CHATELAINES MAKE A SPECTACLE
Most popular in the 18th and 19th centuries, chatelaines were very practical accessories worn by both women
and men. The word “chatelaine” comes from the French meaning “mistress of the castle,” and initially referred to a belt hook from which the keys of the castle were suspended. Through the years a variety of small, often-used household
tools were hung in this fashion, and eventually cases for spectacles were included.
The cases were usually silver and very ornate (example shown at left), as were the clips or brooches used to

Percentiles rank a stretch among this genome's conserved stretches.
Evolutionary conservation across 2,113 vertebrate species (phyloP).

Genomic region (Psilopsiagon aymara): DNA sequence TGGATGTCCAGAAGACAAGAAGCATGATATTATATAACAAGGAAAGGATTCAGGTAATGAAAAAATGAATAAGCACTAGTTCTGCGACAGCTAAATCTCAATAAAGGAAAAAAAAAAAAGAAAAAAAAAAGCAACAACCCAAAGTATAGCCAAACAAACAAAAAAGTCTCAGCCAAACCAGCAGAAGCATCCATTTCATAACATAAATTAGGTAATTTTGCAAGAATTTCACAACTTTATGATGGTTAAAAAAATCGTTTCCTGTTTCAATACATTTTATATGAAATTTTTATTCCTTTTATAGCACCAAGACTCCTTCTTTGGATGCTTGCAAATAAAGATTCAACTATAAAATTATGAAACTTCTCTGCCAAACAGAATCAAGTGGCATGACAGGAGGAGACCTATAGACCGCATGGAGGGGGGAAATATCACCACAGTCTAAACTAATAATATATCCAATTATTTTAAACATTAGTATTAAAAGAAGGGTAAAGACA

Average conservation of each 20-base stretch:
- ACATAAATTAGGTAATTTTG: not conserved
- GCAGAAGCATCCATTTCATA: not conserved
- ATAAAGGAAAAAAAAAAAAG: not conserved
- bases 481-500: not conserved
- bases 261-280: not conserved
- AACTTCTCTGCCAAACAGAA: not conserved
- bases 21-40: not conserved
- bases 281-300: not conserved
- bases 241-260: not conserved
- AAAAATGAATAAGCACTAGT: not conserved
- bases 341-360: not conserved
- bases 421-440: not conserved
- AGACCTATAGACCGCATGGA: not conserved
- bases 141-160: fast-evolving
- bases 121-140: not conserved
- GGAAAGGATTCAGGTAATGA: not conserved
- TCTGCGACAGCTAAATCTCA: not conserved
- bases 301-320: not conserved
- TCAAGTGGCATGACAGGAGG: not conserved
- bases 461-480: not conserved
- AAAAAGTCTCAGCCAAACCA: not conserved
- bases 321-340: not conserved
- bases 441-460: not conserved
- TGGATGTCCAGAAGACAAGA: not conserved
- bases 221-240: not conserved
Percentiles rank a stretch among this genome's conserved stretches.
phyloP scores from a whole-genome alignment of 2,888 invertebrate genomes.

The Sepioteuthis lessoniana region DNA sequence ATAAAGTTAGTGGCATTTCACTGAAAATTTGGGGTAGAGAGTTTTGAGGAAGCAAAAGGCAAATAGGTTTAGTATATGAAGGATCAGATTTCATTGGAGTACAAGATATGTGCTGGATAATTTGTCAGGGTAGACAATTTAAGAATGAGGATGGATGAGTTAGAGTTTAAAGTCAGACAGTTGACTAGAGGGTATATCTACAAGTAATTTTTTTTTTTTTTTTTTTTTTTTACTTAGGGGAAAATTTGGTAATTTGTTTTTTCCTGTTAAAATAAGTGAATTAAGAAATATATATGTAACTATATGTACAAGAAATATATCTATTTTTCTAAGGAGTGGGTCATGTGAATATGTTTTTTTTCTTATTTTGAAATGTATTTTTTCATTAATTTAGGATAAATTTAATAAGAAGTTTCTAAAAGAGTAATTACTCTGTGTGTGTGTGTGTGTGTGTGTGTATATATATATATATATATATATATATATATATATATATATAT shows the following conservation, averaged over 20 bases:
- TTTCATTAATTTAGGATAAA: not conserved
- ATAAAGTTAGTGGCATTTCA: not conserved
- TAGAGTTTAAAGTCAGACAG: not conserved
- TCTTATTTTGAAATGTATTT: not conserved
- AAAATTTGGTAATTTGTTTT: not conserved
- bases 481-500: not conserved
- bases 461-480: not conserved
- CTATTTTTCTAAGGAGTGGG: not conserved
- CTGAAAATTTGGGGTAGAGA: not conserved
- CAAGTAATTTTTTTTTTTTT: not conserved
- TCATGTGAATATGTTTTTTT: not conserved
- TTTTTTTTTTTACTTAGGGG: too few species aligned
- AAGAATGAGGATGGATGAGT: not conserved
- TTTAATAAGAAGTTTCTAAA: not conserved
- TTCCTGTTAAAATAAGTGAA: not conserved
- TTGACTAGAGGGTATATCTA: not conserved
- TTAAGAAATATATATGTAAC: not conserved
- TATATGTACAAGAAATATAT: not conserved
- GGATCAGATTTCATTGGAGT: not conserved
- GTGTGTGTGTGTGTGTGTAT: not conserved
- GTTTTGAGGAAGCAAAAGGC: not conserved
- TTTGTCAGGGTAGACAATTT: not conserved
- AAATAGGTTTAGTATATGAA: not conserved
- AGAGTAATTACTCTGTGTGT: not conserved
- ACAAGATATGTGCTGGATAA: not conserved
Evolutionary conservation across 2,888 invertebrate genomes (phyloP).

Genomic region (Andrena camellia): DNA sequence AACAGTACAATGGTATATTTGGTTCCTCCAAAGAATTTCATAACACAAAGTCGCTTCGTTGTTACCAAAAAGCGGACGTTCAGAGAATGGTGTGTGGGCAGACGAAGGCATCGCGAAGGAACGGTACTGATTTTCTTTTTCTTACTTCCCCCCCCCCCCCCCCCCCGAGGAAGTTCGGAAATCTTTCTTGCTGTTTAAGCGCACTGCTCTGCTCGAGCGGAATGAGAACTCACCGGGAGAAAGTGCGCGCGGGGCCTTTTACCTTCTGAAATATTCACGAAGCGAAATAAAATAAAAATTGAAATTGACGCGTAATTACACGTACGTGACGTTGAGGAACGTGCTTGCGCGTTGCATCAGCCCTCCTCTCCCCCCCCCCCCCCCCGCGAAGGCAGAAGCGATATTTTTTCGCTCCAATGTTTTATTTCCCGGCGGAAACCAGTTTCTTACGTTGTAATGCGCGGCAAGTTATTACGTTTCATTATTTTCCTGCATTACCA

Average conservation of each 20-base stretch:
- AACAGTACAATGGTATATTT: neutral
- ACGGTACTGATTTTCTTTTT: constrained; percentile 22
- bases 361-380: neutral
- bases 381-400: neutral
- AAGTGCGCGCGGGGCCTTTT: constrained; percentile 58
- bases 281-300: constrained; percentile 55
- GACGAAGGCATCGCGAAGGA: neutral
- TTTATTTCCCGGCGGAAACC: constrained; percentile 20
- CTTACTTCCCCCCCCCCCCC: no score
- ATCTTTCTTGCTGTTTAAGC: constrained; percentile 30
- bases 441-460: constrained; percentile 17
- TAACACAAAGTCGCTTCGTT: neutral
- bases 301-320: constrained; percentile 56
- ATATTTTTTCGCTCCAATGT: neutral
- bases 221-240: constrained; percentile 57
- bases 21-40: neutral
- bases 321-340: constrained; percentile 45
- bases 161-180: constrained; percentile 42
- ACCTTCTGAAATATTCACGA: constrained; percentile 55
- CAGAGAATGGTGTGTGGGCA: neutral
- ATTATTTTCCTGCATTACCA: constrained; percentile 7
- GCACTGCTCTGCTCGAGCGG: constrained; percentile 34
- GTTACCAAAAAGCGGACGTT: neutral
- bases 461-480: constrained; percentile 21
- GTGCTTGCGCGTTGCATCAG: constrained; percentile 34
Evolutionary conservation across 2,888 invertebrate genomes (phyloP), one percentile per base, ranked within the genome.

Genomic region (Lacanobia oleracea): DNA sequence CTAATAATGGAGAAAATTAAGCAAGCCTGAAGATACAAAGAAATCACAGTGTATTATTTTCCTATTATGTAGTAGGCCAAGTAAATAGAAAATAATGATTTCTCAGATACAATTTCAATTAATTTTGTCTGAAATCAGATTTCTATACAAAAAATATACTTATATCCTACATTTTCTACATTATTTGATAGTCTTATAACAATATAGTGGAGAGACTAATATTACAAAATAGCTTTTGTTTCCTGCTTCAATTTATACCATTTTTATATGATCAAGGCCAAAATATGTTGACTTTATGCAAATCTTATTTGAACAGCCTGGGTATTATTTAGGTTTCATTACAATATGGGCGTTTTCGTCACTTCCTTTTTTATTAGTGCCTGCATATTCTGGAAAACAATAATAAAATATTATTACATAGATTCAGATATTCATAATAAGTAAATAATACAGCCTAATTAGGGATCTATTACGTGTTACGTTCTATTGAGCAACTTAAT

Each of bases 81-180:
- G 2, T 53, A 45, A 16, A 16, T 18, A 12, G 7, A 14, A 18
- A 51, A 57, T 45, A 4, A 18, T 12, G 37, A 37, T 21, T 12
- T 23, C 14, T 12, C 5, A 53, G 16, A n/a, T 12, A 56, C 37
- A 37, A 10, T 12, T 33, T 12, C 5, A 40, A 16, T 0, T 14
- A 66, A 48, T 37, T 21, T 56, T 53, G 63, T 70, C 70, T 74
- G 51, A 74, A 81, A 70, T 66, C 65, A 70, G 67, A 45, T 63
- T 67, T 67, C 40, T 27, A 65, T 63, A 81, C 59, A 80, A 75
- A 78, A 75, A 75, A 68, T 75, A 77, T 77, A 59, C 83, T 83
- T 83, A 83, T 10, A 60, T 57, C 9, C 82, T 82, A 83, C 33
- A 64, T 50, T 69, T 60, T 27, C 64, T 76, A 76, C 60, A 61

fasten them to a dress or belt. Cases were also made of leather (example shown at right), steel, cloth, or other materials. Originating as simply a pre-pocket device to keep eyeglasses handy, the chatelaine became a fashionable clothing accessory, with styles reflecting the status of the wearer. By the 20th century, however, spectacle case chatelaines were out of fashion, replaced by retractable chains, neck cords, and handbags.
Courtesy of The Archives & Museum of Optometry, St. Louis, MO,
an entity of Optometry Cares—The AOA Foundation.